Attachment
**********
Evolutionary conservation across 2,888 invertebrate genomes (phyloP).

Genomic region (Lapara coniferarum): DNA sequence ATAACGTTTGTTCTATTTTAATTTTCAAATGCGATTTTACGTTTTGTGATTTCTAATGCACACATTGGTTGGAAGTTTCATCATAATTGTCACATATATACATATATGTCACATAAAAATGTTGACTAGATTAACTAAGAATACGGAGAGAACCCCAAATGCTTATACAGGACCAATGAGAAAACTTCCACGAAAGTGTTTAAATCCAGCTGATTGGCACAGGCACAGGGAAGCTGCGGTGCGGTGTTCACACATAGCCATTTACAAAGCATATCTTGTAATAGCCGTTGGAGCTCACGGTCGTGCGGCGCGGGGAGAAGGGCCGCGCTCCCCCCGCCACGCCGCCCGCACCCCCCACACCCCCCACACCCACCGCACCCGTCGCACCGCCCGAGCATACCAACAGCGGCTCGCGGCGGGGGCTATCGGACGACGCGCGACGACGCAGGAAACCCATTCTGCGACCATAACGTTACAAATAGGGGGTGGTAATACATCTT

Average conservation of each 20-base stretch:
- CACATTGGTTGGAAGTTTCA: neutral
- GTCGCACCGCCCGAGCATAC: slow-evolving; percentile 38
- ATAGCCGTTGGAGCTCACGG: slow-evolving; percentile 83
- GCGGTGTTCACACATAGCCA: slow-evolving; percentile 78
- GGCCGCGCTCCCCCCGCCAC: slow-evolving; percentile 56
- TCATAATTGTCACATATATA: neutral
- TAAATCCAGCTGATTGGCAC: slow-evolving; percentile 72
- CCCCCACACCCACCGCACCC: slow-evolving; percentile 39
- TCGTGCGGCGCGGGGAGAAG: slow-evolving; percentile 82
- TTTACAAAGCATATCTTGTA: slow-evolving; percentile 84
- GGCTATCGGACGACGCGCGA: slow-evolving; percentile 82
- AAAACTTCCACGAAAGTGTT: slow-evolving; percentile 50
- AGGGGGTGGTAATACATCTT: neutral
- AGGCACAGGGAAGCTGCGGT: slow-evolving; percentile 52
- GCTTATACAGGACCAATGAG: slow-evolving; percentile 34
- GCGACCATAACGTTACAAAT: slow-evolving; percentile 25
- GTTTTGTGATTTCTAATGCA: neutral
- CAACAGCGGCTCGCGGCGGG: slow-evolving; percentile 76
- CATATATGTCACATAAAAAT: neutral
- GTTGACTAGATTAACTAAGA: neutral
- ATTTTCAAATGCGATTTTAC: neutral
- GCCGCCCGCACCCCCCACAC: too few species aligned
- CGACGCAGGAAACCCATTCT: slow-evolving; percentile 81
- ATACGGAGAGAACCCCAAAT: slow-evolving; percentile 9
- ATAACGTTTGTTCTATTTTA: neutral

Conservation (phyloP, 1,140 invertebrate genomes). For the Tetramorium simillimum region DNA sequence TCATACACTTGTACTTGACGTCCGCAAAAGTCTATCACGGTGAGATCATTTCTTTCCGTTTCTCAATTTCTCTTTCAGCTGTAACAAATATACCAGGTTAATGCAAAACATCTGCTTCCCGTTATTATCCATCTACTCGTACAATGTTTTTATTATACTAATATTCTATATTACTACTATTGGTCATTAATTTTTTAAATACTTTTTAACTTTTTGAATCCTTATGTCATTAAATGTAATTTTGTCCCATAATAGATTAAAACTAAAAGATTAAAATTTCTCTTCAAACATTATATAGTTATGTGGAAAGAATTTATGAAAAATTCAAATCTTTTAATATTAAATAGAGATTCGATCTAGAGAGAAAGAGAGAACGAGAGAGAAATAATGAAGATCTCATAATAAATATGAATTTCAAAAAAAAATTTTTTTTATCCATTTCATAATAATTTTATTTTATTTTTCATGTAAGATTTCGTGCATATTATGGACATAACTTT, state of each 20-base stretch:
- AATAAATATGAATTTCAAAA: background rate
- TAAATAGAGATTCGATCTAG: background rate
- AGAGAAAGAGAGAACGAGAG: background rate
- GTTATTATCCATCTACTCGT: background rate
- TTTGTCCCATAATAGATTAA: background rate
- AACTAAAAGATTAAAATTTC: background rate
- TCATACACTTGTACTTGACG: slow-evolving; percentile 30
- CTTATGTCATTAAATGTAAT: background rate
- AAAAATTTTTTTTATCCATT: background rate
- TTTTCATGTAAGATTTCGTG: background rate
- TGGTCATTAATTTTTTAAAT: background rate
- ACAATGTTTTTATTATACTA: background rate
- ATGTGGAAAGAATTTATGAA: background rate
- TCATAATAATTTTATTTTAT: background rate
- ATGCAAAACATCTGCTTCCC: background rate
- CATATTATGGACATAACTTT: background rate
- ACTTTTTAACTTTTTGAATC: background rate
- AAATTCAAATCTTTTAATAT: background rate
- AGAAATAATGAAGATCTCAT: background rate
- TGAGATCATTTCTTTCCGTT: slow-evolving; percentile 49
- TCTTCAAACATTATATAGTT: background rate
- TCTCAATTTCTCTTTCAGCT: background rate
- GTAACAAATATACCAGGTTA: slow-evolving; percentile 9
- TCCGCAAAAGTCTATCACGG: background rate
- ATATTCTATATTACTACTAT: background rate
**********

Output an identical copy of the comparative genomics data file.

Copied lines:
Evolutionary conservation across 2,888 invertebrate genomes (phyloP).

Genomic region (Lapara coniferarum): DNA sequence ATAACGTTTGTTCTATTTTAATTTTCAAATGCGATTTTACGTTTTGTGATTTCTAATGCACACATTGGTTGGAAGTTTCATCATAATTGTCACATATATACATATATGTCACATAAAAATGTTGACTAGATTAACTAAGAATACGGAGAGAACCCCAAATGCTTATACAGGACCAATGAGAAAACTTCCACGAAAGTGTTTAAATCCAGCTGATTGGCACAGGCACAGGGAAGCTGCGGTGCGGTGTTCACACATAGCCATTTACAAAGCATATCTTGTAATAGCCGTTGGAGCTCACGGTCGTGCGGCGCGGGGAGAAGGGCCGCGCTCCCCCCGCCACGCCGCCCGCACCCCCCACACCCCCCACACCCACCGCACCCGTCGCACCGCCCGAGCATACCAACAGCGGCTCGCGGCGGGGGCTATCGGACGACGCGCGACGACGCAGGAAACCCATTCTGCGACCATAACGTTACAAATAGGGGGTGGTAATACATCTT

Average conservation of each 20-base stretch:
- CACATTGGTTGGAAGTTTCA: neutral
- GTCGCACCGCCCGAGCATAC: slow-evolving; percentile 38
- ATAGCCGTTGGAGCTCACGG: slow-evolving; percentile 83
- GCGGTGTTCACACATAGCCA: slow-evolving; percentile 78
- GGCCGCGCTCCCCCCGCCAC: slow-evolving; percentile 56
- TCATAATTGTCACATATATA: neutral
- TAAATCCAGCTGATTGGCAC: slow-evolving; percentile 72
- CCCCCACACCCACCGCACCC: slow-evolving; percentile 39
- TCGTGCGGCGCGGGGAGAAG: slow-evolving; percentile 82
- TTTACAAAGCATATCTTGTA: slow-evolving; percentile 84
- GGCTATCGGACGACGCGCGA: slow-evolving; percentile 82
- AAAACTTCCACGAAAGTGTT: slow-evolving; percentile 50
- AGGGGGTGGTAATACATCTT: neutral
- AGGCACAGGGAAGCTGCGGT: slow-evolving; percentile 52
- GCTTATACAGGACCAATGAG: slow-evolving; percentile 34
- GCGACCATAACGTTACAAAT: slow-evolving; percentile 25
- GTTTTGTGATTTCTAATGCA: neutral
- CAACAGCGGCTCGCGGCGGG: slow-evolving; percentile 76
- CATATATGTCACATAAAAAT: neutral
- GTTGACTAGATTAACTAAGA: neutral
- ATTTTCAAATGCGATTTTAC: neutral
- GCCGCCCGCACCCCCCACAC: too few species aligned
- CGACGCAGGAAACCCATTCT: slow-evolving; percentile 81
- ATACGGAGAGAACCCCAAAT: slow-evolving; percentile 9
- ATAACGTTTGTTCTATTTTA: neutral

Conservation (phyloP, 1,140 invertebrate genomes). For the Tetramorium simillimum region DNA sequence TCATACACTTGTACTTGACGTCCGCAAAAGTCTATCACGGTGAGATCATTTCTTTCCGTTTCTCAATTTCTCTTTCAGCTGTAACAAATATACCAGGTTAATGCAAAACATCTGCTTCCCGTTATTATCCATCTACTCGTACAATGTTTTTATTATACTAATATTCTATATTACTACTATTGGTCATTAATTTTTTAAATACTTTTTAACTTTTTGAATCCTTATGTCATTAAATGTAATTTTGTCCCATAATAGATTAAAACTAAAAGATTAAAATTTCTCTTCAAACATTATATAGTTATGTGGAAAGAATTTATGAAAAATTCAAATCTTTTAATATTAAATAGAGATTCGATCTAGAGAGAAAGAGAGAACGAGAGAGAAATAATGAAGATCTCATAATAAATATGAATTTCAAAAAAAAATTTTTTTTATCCATTTCATAATAATTTTATTTTATTTTTCATGTAAGATTTCGTGCATATTATGGACATAACTTT, state of each 20-base stretch:
- AATAAATATGAATTTCAAAA: background rate
- TAAATAGAGATTCGATCTAG: background rate
- AGAGAAAGAGAGAACGAGAG: background rate
- GTTATTATCCATCTACTCGT: background rate
- TTTGTCCCATAATAGATTAA: background rate
- AACTAAAAGATTAAAATTTC: background rate
- TCATACACTTGTACTTGACG: slow-evolving; percentile 30
- CTTATGTCATTAAATGTAAT: background rate
- AAAAATTTTTTTTATCCATT: background rate
- TTTTCATGTAAGATTTCGTG: background rate
- TGGTCATTAATTTTTTAAAT: background rate
- ACAATGTTTTTATTATACTA: background rate
- ATGTGGAAAGAATTTATGAA: background rate
- TCATAATAATTTTATTTTAT: background rate
- ATGCAAAACATCTGCTTCCC: background rate
- CATATTATGGACATAACTTT: background rate
- ACTTTTTAACTTTTTGAATC: background rate
- AAATTCAAATCTTTTAATAT: background rate
- AGAAATAATGAAGATCTCAT: background rate
- TGAGATCATTTCTTTCCGTT: slow-evolving; percentile 49
- TCTTCAAACATTATATAGTT: background rate
- TCTCAATTTCTCTTTCAGCT: background rate
- GTAACAAATATACCAGGTTA: slow-evolving; percentile 9
- TCCGCAAAAGTCTATCACGG: background rate
- ATATTCTATATTACTACTAT: background rate